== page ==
TACE versus TAE as Therapy for Hepatocellular Carcinoma

Maria Pleguezuelo; , Laura Marelli; Maria Misseri; Giacomo Germani; Vincenza Calvaruso; Elias Xiruochakis; Manousou Pinelopi; Andrew K Burroughs

Disclosures

Expert Rev Anticancer Ther. 2008;8(10):1623-1641. 

In This Article

Abstract and Introduction

Transarterial chemoembolization (TACE) improves survival in cirrhotic patients with hepatocellular carcinoma (HCC). The optimal schedule, best anticancer agent and best technique are still unclear. TACE may not be better than transarterial embolization (TAE). HCC is very chemoresistant, thus embolization may be more important than chemotherapy. Lipiodol cannot be considered as an embolic agent and there are no data to show that it can release chemotherapeutic agents slowly. It can mask residual vascularity on CT imaging and its use is not recommended. Both TACE and TAE result in hypoxia, which stimulates angiogenesis, promoting tumor growth; thus combination of TACE with antiangiogenic agents may improve current results. To date, there is no evidence that TACE pre-liver transplantation or resection helps to expand current selection criteria for patients with HCC, nor results in less recurrence after surgery. Combination with other techniques, such as radiofrequency ablation and drugs, may enhance the effect of TACE. New trials are being conducted to clarify these issues.

Primary hepatocellular cancer (HCC), in 80% of cases, is a complication of cirrhosis and is the fifth most common cancer in the world and the third cause of cancer mortality,[1] representing 85-90% of malignant liver lesions. Approximately 560,000 new cases of HCC are diagnosed every year causing 550,000 deaths. HCC is the cancer with the highest increase in incidence within the last 10 years in USA[2] and is the leading cause of death in cirrhotic patients in Europe.[3]

In patients with early-stage tumors, curative therapies can be applied, including resection, liver transplantation (LT) and percutaneous ablation, such as percutaneous ethanol injection (PEI) and radiofrequency ablation (RFA).[3] However, although these treatments potentially lead to 5-year survival rates of 50%, they are applicable in only 30-40% of patients with HCC. Thus, most patients are only suitable for locoregional therapies or palliative care.

Transarterial embolization (TAE) was first used to treat HCC by Doyon et al. in 1974 in Japan.[4] Initially, gelatin sponge particles and anticancer agents were used; in the 1990s lipiodol was introduced. Today, transarterial chemoembolization (TACE) has become the most common approach for the management of HCC without curative options.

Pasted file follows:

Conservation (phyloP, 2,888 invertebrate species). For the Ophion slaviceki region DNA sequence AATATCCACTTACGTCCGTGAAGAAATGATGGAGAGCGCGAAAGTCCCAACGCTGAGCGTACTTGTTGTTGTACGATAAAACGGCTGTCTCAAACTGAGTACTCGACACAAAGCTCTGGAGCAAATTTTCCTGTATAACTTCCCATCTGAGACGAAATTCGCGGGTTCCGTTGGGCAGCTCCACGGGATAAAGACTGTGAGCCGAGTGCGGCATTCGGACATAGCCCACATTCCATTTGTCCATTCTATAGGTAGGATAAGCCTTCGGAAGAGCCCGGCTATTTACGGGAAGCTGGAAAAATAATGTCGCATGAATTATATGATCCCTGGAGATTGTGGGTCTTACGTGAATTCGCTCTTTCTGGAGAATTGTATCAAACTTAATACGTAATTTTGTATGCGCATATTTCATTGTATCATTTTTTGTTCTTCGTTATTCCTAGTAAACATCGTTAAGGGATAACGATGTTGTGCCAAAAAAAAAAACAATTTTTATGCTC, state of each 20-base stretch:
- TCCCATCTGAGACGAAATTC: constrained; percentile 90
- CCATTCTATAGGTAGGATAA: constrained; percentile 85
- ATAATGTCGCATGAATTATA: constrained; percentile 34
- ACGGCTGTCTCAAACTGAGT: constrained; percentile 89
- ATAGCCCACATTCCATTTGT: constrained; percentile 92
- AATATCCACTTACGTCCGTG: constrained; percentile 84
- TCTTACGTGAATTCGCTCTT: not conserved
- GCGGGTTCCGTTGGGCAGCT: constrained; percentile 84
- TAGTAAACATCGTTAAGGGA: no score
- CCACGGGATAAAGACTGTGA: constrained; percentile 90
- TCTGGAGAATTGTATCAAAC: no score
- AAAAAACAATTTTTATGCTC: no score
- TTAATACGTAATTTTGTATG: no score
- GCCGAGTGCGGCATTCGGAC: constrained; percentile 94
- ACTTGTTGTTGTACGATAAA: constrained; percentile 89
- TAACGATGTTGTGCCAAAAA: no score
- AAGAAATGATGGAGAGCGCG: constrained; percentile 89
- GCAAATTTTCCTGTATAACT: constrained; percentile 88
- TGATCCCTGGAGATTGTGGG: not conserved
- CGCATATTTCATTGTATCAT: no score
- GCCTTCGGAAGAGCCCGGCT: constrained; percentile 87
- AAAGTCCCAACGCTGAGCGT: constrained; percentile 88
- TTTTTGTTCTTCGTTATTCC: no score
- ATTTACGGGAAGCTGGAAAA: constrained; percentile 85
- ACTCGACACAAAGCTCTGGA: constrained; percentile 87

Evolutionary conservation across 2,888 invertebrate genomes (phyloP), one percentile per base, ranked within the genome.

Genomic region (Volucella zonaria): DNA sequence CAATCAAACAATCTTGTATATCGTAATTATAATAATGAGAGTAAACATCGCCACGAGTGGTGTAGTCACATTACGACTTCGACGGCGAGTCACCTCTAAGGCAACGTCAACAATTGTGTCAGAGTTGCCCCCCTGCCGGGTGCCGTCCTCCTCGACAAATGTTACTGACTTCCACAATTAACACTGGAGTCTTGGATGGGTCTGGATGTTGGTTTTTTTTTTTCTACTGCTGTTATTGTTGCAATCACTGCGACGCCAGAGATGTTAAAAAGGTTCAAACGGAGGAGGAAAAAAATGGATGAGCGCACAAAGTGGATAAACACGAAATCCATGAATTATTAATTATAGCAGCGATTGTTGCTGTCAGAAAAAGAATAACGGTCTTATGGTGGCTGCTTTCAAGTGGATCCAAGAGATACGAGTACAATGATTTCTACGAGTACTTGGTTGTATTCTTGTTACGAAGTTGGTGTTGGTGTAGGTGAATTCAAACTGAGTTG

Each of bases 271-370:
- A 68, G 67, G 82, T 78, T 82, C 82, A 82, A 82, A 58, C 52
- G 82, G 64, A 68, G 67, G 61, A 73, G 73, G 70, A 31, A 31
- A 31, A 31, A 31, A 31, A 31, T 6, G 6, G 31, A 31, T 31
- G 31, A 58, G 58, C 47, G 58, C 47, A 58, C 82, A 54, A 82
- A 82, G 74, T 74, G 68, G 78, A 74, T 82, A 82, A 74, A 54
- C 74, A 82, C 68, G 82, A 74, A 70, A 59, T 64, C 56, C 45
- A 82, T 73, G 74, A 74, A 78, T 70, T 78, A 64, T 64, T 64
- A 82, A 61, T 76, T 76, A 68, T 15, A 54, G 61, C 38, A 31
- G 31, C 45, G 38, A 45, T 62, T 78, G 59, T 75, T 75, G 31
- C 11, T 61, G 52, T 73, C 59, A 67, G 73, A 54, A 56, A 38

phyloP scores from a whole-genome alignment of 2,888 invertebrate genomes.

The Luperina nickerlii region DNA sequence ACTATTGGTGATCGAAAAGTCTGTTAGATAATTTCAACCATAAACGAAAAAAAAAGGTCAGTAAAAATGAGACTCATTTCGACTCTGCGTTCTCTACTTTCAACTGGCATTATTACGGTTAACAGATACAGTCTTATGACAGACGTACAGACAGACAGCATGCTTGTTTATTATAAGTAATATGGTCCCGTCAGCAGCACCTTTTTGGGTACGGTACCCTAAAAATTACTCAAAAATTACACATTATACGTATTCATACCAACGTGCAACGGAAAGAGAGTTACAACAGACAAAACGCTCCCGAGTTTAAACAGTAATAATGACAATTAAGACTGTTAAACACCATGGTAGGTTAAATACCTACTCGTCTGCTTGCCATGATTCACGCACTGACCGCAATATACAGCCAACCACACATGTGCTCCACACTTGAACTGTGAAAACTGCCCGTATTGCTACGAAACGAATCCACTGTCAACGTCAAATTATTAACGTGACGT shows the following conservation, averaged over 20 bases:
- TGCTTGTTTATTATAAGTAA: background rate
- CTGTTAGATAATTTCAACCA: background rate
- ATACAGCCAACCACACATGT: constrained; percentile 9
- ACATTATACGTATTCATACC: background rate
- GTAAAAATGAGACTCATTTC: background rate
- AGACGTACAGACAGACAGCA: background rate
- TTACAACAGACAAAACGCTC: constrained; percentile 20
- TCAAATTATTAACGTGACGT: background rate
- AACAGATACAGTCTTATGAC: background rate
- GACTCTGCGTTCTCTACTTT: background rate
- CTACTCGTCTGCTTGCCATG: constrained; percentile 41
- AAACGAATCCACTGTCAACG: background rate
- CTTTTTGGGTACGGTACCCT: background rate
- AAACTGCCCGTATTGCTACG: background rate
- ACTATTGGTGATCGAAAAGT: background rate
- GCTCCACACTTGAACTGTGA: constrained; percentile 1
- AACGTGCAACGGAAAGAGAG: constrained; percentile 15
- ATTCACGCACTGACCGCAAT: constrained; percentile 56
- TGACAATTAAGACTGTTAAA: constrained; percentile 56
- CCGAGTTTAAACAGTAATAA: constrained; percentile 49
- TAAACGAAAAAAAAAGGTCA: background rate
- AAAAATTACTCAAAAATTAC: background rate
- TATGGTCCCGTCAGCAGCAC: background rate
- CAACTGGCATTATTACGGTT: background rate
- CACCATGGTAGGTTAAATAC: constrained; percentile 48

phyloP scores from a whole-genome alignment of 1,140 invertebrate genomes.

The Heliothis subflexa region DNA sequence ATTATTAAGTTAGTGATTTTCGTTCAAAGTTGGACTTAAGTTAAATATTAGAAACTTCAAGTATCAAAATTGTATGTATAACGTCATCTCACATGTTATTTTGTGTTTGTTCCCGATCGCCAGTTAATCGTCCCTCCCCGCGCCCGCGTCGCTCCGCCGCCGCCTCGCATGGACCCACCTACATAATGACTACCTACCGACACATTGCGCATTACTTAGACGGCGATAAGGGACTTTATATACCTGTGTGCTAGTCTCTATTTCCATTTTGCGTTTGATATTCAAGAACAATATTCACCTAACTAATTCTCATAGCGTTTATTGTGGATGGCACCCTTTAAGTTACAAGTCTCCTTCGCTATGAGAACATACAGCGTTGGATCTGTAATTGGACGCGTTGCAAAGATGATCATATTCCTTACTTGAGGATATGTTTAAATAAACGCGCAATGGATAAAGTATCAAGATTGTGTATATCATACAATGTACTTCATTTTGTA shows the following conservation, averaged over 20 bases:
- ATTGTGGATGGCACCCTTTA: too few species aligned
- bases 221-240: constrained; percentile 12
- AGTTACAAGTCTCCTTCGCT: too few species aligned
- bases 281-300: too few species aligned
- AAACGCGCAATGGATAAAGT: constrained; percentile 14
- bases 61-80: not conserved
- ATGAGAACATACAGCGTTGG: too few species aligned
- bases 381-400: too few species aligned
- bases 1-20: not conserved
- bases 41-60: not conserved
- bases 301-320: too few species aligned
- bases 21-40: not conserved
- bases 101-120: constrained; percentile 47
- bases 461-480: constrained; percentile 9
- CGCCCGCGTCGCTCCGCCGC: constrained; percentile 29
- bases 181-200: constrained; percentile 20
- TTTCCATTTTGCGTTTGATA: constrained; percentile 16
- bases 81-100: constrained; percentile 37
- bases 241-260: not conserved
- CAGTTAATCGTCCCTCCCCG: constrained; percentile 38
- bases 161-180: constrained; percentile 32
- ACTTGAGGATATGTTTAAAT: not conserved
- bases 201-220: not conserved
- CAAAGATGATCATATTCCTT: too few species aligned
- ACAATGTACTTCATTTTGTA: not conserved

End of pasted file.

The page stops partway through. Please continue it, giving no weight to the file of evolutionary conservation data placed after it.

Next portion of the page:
Despite the wide use of embolization therapy for HCC for many years, its efficacy was controversial until two randomized controlled trials (RCTs)[5,6]and three meta-analyses of randomized trials[7,8,9] showed improvement in survival compared with best supportive care. Asymptomatic patients with multinodular noninvasive tumors appear to be the best candidates for embolization. In these cases, the end point of therapy is to prolong survival.

During its progression, HCC exhibits intense neoangiogenic activity and is mostly dependent on the hepatic artery for blood supply, while the rest of the liver is supplied by the portal vein.[10] This provides the rationale to use arterial obstruction as an effective therapeutic option, as it induces ischemic tumor necrosis.

The term TAE refers to the embolization of the hepatic artery that may or may not be preceded by the administration of lipiodol, without using any chemotherapeutic agents. When TAE is combined with prior injection into the hepatic artery of chemotherapeutic agents, mixed with lipiodol, the procedure is known as TACE.

However, it is not clear whether embolization alone gives the same survival advantage as chemoembolization[5,11,12] nor whether specific patient characteristics or any particular technique in performing transarterial therapy is better than any other. Furthermore, it has been suggested that TAE performed with a permanent embolic agent alone, such as microspheres, through superselective catherization of the feeding artery of the tumor, may enhance the ischemia avoiding the use of potentially toxic chemotherapeutic agents. However, the impact on survival compared with conventional TACE remains unclear.

Although the therapeutic benefit of TACE has been only demon­strated in patients with HCC without curative options, it is currently being used as a bridge therapy for patients awaiting LT, based on the assumption that this procedure may prevent drop-outs due to tumor progression.[13]

The studies included in our review were identified by searching Medline using the following key words: 'hepatocellular carcinoma' or 'HCC' or 'hepatic tumor' or 'liver tumor' or 'hepatic cancer' or 'liver cancer' AND 'TACE' or 'TAE' or 'chemoembolization' or 'embolization' AND 'clinical trials' in English and non-English languages. We also manually searched general reviews on HCC and references from published clinical trials. Some retrospective studies have been included in order to point the lack of prospective studies regarding some of the topics covered.

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